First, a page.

The Spring Point Shoreway Trail connects the campus to Bug Point and Willard Beach, a small public beach where residents go to get their sand fix. Some of SoPo’s top restaurants are nearby, along Cottage Road, including Otto, Enio’s Eatery, David’s 388, and Elsmere BBQ and Wood Grill. Don’t miss Scratch Baking Co., where locals elbow their way in to get salt bagels before they’re gone.
That night, Shanna and I ordered drinks outside at a surprisingly pleasant and neighborhood-y bowling alley and restaurant (which will have new ownership in early 2020, Sea Dog Brewing Co.), where we caught the end of the sunset and the last songs of a solo guitarist. (Also try Saltwater Grille for sunset viewing.) Looking up, I enjoyed a sky full of stars and considered where I’d watch my final sunrise.
Portland Head Light, the most famous of the local lighthouses, sits on the Atlantic just south of town in Cape Elizabeth. During summer days, the parking lots are packed, and you can expect a line at the truck that sells lobster rolls. But in the moments before daybreak, I found only a handful of visitors standing on the cliff walk, some with tripods, others steadying their iPhones. The iconic lighthouse, commissioned by George Washington in the late 1700s, is the state’s oldest.
Beyond the lighthouse, the sky was ablaze. A boat seemed to skate across the water, just below the horizon. More spectators arrived, and water crashed against the rocks. As the first arc of sun appeared, I felt a pang of disappointment, knowing the majestic colors would soon fade. The curtain would rise; the day would begin.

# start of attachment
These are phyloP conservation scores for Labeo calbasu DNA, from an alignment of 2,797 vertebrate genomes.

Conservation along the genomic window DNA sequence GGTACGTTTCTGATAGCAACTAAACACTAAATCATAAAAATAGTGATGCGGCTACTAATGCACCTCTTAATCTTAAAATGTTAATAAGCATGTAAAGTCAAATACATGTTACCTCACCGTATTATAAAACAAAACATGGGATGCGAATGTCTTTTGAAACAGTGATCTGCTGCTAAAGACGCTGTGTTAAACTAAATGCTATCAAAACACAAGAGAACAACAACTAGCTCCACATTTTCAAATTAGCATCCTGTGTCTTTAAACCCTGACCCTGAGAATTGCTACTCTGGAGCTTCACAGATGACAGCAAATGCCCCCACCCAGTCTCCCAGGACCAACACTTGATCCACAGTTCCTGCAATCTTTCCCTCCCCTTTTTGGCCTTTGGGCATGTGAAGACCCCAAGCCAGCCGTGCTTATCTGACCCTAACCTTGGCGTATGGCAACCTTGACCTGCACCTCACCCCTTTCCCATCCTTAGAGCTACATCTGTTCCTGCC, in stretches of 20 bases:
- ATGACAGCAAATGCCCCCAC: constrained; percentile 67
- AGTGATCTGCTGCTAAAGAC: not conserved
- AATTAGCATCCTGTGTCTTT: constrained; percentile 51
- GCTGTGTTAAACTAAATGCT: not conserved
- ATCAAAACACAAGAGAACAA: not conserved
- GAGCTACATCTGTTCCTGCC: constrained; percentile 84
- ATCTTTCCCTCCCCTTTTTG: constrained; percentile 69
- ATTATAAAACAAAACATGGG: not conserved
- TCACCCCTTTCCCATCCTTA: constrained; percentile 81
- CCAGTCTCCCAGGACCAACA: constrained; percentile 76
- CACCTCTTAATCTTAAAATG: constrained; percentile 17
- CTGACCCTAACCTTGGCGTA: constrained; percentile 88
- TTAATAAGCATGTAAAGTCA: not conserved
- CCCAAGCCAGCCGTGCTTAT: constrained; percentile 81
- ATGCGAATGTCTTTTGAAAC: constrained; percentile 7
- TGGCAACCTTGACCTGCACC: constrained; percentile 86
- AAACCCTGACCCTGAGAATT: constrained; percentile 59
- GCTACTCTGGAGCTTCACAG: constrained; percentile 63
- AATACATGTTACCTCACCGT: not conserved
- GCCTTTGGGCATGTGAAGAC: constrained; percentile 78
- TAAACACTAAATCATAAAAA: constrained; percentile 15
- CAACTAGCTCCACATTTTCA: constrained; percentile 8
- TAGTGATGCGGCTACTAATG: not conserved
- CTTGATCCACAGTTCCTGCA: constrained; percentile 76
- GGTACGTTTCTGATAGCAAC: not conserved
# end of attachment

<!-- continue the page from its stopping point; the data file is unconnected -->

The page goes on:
I watched for another few minutes, then turned and walked away, the sun warm on my back.
Where to stay
Spring Point Inn at Southern Maine Community College
Doubling as a hospitality training center for college students, the inn (also called the Peter A. McKernan Hospitality Center) has eight rooms with private baths and spectacular ocean and lighthouse views. Request Room 102 for views of both Spring Point Ledge Lighthouse and Portland Head Light. Starting from $100 per night in winter, $160 per night in summer. Parking and continental breakfast prepared by students included.
at Sable Oaks
On the heels of a $12 million renovation completed in June, this former Marriott property near the Maine Mall is now a Sheraton with a new fitness center and restaurant. City Farmhouse serves breakfast, lunch and dinner. Amenities include an indoor pool, complimentary parking and shuttle service within a three-mile radius, including the airport. Rooms from $129.